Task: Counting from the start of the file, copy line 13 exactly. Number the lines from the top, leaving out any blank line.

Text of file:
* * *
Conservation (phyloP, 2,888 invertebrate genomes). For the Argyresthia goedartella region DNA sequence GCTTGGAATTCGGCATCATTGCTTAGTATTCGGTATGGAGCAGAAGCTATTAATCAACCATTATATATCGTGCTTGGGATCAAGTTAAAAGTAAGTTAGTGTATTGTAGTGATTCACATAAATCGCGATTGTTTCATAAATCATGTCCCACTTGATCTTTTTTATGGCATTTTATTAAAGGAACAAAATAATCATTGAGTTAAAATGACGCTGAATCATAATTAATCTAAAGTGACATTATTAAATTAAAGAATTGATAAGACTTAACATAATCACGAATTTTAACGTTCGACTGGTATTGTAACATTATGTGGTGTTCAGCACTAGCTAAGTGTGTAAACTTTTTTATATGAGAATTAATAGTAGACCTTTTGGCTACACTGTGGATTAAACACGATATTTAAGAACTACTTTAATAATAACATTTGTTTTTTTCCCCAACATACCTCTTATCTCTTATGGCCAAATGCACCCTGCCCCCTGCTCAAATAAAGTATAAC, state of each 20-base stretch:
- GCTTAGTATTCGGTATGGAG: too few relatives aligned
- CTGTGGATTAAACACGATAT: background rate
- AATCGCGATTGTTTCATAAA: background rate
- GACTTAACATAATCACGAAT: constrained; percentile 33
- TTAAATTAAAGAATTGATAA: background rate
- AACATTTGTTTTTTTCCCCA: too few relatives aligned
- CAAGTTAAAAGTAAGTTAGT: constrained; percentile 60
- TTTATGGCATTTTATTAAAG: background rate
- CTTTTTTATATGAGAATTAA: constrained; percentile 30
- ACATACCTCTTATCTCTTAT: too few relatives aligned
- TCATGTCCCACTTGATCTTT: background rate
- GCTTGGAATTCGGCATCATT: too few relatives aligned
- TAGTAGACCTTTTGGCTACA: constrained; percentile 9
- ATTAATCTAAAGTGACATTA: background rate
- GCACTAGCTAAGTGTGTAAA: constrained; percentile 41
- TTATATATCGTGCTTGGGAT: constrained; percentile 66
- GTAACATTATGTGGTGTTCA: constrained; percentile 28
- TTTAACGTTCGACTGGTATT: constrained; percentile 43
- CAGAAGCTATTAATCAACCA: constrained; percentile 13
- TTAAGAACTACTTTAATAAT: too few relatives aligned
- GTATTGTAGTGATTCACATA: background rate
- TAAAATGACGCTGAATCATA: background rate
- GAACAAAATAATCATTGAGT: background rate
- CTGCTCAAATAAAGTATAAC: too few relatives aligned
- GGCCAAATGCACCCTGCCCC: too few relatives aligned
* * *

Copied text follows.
- GCTTGGAATTCGGCATCATT: too few relatives aligned